In Helen Simonson’s novel “Major Pettigrew’s Last Stand,” the title character is talking to a morally conflicted, yet reflective, young Muslim. He advises the young man: “I think a life of faith must start with remembering that humility is the first virtue before God.” 

The seed of this thought can be applied to our prayer as a Catholic community. Sunday Mass begins in the context of this kind of humility. Some of the first words of our ritual prayer direct us to “acknowledge our sins and so prepare ourselves to celebrate these sacred mysteries,” and as the Roman Missal says, “A brief pause for silence follows.” These ritual words put us in our proper place before God. 

We must have knowledge of ourselves as incomplete without God, and intimately connected to God. We belong to God. God does not belong to us!

The liturgical theologian Catherine Vincie says of Mass in “Celebrating Divine Mystery: A Primer in Liturgical Theology”: “The initiative is from God, not humanity; any giving that we do is a consequence of God’s initial desire to reach out toward us in self-emptying love.” We can give of ourselves because it is God who first gives to us, and in this mutual giving, all of life glorifies God. It is not we who are glorified, it is God. 

Our work in the liturgy is to allow ourselves to be sanctified again and again by God’s presence, to be bathed in God’s self-emptying love so that we are transformed, and live more according to God’s likeness with each passing day. Vincie says that the liturgy is about a “mutual presencing.” In pure and truthful humility, we make ourselves present to God and in so doing, we can know God as present to us through remembrance in Jesus Christ.

Mark Searle, another liturgical theologian, said long ago that “it is not only bread and wine which are transformed in the liturgy; we are to be transformed by associating ourselves in the self-sacrifice of Jesus, that God may raise us up continually to newness of life. But it does not end there, for bread and wine are transformed so that we might be transformed, and we are transformed so that the Church might be transformed, and the Church is to be transformed continually so that the world itself might be transformed by being rebuilt under the rule of God for the well-being of all humanity” (“Liturgy Made Simple,” p. 28).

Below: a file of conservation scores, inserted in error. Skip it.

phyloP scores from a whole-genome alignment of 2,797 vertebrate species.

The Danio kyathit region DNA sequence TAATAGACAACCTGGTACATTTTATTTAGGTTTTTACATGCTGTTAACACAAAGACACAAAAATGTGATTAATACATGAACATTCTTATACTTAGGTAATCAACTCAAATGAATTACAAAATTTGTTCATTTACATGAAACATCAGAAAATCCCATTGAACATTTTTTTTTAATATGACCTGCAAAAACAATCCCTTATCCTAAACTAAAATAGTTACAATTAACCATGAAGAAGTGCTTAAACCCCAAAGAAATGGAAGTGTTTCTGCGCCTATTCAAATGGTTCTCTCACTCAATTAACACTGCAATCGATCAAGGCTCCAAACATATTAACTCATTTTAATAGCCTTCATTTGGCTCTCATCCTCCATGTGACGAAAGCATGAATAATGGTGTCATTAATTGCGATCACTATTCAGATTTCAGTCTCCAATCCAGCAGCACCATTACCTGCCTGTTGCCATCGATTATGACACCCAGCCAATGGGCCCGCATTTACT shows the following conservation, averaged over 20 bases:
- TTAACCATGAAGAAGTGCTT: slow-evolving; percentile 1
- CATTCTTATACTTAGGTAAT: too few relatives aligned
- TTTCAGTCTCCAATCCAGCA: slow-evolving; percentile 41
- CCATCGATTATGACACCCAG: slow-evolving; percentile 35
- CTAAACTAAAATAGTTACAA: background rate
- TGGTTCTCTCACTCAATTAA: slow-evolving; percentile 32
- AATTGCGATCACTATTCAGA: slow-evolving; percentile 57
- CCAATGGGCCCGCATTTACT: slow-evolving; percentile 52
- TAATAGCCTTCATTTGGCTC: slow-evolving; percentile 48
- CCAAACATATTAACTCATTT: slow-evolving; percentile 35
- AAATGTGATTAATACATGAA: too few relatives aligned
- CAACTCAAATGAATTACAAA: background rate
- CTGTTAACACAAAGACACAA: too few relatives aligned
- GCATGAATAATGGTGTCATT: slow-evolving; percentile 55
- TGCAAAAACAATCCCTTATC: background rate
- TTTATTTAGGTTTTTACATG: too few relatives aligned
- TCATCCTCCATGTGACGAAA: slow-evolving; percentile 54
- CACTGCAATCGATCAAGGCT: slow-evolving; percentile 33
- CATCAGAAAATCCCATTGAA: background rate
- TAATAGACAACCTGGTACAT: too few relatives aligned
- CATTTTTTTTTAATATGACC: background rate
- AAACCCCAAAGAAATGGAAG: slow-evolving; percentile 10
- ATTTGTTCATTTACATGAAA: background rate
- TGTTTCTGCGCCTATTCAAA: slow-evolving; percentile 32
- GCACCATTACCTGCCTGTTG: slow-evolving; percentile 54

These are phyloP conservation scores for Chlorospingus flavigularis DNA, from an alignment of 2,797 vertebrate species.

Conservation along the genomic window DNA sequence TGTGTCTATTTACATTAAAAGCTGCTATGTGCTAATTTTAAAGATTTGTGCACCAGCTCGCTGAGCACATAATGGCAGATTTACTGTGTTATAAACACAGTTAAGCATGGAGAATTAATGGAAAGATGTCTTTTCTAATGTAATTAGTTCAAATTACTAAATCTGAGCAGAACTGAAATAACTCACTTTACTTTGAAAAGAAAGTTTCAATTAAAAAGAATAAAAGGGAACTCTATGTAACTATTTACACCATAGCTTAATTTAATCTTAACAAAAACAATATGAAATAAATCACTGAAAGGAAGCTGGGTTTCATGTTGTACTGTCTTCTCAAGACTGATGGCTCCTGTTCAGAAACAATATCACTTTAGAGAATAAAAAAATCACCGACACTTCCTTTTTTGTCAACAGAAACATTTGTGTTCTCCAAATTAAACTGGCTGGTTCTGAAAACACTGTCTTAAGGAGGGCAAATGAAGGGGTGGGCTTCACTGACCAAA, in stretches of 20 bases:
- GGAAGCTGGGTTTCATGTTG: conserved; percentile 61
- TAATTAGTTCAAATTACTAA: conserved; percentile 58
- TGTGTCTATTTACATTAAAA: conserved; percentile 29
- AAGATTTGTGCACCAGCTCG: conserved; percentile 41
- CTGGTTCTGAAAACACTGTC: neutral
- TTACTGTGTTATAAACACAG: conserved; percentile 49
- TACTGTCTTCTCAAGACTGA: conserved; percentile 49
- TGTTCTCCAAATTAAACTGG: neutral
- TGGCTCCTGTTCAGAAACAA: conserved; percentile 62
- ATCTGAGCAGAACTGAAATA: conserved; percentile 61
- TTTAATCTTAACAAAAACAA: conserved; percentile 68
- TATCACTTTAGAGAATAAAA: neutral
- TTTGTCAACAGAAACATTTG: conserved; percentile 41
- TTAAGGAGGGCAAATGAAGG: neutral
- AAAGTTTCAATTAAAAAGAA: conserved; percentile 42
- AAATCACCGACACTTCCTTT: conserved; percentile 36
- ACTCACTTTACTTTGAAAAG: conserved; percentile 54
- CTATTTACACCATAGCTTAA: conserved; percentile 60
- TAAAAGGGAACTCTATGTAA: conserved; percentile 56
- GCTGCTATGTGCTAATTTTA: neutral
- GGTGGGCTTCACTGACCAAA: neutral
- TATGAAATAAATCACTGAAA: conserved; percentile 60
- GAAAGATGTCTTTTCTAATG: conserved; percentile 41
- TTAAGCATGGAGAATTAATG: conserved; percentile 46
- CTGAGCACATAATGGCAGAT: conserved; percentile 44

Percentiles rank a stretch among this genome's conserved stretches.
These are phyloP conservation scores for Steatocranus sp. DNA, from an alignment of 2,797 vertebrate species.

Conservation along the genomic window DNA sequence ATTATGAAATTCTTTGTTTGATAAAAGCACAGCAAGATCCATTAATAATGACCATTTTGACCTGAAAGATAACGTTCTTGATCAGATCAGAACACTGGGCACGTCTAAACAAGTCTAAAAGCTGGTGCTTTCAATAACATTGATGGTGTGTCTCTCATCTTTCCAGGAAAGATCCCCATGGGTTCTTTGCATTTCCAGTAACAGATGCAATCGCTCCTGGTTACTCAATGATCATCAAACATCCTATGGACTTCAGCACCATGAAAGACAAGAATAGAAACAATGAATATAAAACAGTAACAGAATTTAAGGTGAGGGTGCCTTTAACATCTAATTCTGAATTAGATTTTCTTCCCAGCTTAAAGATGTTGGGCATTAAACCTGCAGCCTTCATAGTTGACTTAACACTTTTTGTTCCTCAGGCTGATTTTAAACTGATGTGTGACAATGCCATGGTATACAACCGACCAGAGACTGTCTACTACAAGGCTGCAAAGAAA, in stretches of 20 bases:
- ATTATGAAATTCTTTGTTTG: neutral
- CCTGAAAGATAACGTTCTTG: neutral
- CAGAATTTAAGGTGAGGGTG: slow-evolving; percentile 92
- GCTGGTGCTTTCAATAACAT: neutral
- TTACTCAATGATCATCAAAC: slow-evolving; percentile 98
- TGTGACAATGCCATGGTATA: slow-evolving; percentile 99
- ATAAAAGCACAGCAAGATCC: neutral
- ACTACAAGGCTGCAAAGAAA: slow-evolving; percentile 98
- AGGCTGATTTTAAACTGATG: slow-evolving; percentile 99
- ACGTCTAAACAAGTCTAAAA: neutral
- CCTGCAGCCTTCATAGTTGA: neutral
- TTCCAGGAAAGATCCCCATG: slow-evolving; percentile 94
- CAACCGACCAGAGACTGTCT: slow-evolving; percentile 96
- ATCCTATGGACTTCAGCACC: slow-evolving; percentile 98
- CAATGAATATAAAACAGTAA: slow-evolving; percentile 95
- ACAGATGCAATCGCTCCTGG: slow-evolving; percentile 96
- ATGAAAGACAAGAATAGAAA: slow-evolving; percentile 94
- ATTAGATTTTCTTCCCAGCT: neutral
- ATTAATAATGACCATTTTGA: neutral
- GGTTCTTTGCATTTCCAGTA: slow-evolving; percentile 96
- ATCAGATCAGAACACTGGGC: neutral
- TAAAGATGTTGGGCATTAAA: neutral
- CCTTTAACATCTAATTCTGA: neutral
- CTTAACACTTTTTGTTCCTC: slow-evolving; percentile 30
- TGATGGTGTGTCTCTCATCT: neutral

Our wounded and weary world needs so desperately to be rebuilt, renewed, re-shaped under the rule of God. We thought we knew how to do that, but the circumstances in our culture today, or the work of the Holy Spirit, seem to be telling us that we do not. Perhaps we need to abandon our place of certainty. Perhaps we need to return to a place of humility. Perhaps the liturgy has more to teach us than we might have thought, if we let it.

If we take the time during Mass to acknowledge our sinfulness, letting silence teach us, then we can journey to the place of true humility in our hearts and minds. If our personal prayer and relationship with God throughout the week is strong, “a brief pause for silence” will bring us to the “proper disposition” called for as participants in the Mass. 

But not many of us have circumstances in our lives that allow us to spend a good deal of time in prayer during the week. This means that our shared silence in the penitential rite at the beginning of Mass is even more important. It is more silence, not more words, that will bring the constant drive of our hectic lives to a complete stop before the presence of God in humble adoration. It is in silence that we can acknowledge our need for God. 

If we are too filled with ourselves and our constant activity, there is no room for God. At Mass, in the penitential rite, we need the silence necessary to liberate ourselves from all ego, power, self-righteousness, personal achievement, and pride. We need “self-emptying” time. We need silent time to ask God to forgive us for the ways we have acted that did not breathe holiness into the world around us.

In the liturgy, we are formed in the reality that everything belongs to God, and exists to live according to the way of God in the world. Living a Eucharistic life means being transformed in and by that holy presence. Our liturgy manifests that faith, and begins with the virtue of humility. Our liturgy must be rooted in humility if it is to have its transformative effect in us and in our world.

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